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Matties: You mentioned R&D. When your R&D team is working, how much customer input do they take to drive their next generation? Or are they looking ahead of their customers and saying, "Here's what you are going to need?"
Brandt: This is one of the most critical issues. In the R&D department, with what they are doing, they have very little contact with the final customers. The sales team are the people who catch this information from customers and communicate it to our R&D team. We look at different worldwide markets, because their segments of market demands are sometimes completely different. We work out what the global demand of a technology can be, and if this kind of technology is an improvement for us. Then, we generalize and give this information to our R&D people. Then, internally, in the big meeting, we decide our future developments.
Matties: That must be a tough decision though, because it's a big investment to develop new equipment.
Brandt: Yes, you need to start at least two years before and you need a decision at least three years before the machine will be available on the market. It's a long process of specification, pre-development, assembly and then the final test.
Matties: Not to mention all the competitors chasing the same opportunities, right?
Brandt: Exactly. You always need to be one step in front of the rest of the competitors.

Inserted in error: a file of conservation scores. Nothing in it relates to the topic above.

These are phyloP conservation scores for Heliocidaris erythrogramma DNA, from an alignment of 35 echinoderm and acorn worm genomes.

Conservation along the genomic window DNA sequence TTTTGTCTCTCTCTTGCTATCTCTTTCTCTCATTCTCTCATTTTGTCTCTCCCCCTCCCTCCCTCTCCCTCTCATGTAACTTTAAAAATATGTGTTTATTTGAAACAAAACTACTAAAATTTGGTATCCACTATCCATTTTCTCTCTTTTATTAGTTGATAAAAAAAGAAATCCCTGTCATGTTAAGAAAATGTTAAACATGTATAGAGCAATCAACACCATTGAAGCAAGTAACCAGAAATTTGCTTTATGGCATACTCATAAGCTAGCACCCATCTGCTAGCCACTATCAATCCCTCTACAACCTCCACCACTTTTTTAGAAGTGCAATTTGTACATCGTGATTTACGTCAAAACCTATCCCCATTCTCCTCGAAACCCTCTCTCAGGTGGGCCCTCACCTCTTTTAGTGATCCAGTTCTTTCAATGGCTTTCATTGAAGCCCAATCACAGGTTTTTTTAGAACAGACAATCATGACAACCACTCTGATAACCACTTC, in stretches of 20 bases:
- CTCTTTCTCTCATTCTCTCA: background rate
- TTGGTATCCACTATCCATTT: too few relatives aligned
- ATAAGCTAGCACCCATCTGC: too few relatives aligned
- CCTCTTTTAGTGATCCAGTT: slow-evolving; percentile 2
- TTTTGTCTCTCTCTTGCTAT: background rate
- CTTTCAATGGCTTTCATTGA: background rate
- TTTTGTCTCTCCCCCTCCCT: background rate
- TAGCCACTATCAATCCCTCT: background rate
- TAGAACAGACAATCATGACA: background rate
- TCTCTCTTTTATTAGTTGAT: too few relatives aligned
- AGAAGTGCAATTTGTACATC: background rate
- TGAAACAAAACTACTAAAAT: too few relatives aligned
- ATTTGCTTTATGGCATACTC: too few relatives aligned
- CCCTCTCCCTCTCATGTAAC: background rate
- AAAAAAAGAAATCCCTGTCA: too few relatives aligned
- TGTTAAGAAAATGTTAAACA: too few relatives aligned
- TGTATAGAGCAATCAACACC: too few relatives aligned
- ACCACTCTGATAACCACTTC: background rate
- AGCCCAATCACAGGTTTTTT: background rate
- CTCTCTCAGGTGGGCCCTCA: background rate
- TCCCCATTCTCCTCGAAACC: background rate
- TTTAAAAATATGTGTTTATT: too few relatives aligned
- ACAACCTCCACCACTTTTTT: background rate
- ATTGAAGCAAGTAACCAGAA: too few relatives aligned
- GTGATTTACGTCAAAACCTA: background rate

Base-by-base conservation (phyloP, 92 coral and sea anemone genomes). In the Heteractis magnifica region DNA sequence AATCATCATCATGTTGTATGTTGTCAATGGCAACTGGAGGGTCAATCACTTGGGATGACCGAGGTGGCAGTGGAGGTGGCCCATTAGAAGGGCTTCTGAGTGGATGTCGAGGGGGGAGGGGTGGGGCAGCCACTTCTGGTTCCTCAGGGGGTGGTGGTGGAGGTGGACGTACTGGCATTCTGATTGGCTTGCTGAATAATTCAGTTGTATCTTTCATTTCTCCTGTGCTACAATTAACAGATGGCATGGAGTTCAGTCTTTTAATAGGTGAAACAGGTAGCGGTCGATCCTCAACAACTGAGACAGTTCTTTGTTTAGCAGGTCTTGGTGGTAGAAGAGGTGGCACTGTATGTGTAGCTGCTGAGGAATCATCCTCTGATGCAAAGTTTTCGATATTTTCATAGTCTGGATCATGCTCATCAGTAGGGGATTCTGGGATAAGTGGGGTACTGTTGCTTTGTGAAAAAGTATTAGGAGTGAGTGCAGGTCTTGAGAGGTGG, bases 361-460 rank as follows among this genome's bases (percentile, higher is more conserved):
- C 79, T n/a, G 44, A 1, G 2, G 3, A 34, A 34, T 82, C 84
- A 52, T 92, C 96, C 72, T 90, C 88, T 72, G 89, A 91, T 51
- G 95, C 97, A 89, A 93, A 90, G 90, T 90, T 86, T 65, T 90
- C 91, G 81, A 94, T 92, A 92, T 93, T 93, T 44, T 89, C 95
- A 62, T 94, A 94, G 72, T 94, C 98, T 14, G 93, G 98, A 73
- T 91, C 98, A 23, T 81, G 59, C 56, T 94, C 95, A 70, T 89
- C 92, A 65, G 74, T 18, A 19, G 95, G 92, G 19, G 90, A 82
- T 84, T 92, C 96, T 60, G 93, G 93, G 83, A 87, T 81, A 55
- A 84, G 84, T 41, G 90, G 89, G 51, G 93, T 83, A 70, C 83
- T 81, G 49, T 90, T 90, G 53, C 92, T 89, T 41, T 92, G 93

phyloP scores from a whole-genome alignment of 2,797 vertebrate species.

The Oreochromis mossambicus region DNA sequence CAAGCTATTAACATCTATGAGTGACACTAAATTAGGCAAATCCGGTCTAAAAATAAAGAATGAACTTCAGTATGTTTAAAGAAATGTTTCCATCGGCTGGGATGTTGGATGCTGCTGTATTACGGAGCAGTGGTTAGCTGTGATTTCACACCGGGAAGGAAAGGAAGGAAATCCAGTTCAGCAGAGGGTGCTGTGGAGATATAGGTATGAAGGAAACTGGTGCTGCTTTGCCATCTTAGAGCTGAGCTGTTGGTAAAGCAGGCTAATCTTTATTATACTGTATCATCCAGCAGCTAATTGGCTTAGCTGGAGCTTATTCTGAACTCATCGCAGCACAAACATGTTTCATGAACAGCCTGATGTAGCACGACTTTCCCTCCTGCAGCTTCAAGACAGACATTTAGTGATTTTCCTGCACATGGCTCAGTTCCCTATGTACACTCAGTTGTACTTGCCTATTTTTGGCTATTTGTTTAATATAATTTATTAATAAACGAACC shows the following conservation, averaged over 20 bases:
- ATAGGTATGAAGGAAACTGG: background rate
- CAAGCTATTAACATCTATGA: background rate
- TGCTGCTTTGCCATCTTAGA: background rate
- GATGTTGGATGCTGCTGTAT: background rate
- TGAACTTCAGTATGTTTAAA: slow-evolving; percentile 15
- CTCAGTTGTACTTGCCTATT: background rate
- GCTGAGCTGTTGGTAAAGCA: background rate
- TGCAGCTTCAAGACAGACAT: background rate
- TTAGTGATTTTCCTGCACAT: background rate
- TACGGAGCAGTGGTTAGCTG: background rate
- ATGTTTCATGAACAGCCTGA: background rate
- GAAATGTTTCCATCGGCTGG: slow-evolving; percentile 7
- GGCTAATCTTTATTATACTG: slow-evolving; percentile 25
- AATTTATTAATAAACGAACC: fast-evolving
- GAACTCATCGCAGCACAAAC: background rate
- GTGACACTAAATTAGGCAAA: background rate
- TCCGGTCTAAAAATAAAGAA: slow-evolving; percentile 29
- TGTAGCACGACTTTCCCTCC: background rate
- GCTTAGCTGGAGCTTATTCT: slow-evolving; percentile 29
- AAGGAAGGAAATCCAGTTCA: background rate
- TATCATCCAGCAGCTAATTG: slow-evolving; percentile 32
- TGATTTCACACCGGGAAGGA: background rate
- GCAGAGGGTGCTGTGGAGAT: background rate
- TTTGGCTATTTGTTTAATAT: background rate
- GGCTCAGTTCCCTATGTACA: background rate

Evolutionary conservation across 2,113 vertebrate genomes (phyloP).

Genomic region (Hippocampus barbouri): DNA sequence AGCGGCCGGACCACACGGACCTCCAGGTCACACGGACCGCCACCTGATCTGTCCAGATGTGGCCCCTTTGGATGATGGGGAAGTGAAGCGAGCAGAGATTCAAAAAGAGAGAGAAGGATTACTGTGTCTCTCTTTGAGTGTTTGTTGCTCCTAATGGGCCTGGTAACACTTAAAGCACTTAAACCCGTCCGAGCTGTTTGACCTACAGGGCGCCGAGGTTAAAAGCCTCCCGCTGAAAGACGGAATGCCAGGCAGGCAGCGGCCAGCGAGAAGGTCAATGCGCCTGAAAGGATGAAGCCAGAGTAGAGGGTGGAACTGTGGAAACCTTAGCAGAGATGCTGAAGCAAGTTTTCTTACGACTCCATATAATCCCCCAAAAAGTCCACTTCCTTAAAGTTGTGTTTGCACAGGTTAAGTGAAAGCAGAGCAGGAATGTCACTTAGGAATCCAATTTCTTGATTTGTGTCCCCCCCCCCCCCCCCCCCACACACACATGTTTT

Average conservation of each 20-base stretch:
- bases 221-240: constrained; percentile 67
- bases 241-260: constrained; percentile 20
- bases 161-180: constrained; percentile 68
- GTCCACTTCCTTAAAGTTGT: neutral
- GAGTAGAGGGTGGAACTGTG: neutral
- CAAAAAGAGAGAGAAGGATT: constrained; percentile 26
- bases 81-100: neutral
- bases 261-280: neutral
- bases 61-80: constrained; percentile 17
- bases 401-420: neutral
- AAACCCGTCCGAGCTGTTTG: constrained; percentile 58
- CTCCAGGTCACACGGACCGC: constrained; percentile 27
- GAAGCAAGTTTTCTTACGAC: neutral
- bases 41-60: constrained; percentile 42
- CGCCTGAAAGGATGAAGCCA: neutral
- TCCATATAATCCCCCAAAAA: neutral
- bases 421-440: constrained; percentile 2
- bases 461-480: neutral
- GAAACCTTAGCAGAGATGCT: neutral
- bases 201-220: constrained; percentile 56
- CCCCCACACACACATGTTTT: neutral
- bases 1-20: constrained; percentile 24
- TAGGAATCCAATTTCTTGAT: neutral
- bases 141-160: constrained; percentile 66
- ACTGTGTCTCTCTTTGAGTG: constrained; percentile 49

Matties: As I look around, there are more and more competitors, especially in the Chinese market. With densities getting smaller and tighter, what are the testing challenges there for you?
Brandt: The testing challenges are for the HDI products, or the regular mobile phone and workstation products in HDI. The biggest challenge is the 4-wire Kelvin measurement. For special applications, it’s the latest test technology, the 4-wire Kelvin test. In that case, you want to test neckdowns on tracks or weak microvia connections. At the end of the day, also a big challenge is the high-frequency measurements. This is a big challenge, because under a certain level, when the tracks have a little bit of tolerances, their high frequency condition can be completely different.
Matties: I was recently at the Altium Live Event in Munich, and Lee Ritchie, a top designer in the world, was telling the 300 designers in the room, "If you're not doing HDI now, you're about to be doing HDI." Have you seen that in your customers? Is that what you're experiencing out there?
Brandt: We see that the HDI technology has also entered the market of server board applications, of military and space applications. We see a trend from the conventional mechanical drills and multilayer technology to the HDI technology driven by higher clock frequency. The boards also, in the server board technology, will become smaller and smaller. They try to reduce the number of layers, and the requirement to do this is to introduce the HDI technology for this kind of business.
Matties: And really, if you don't get it right in the testing, it's too late.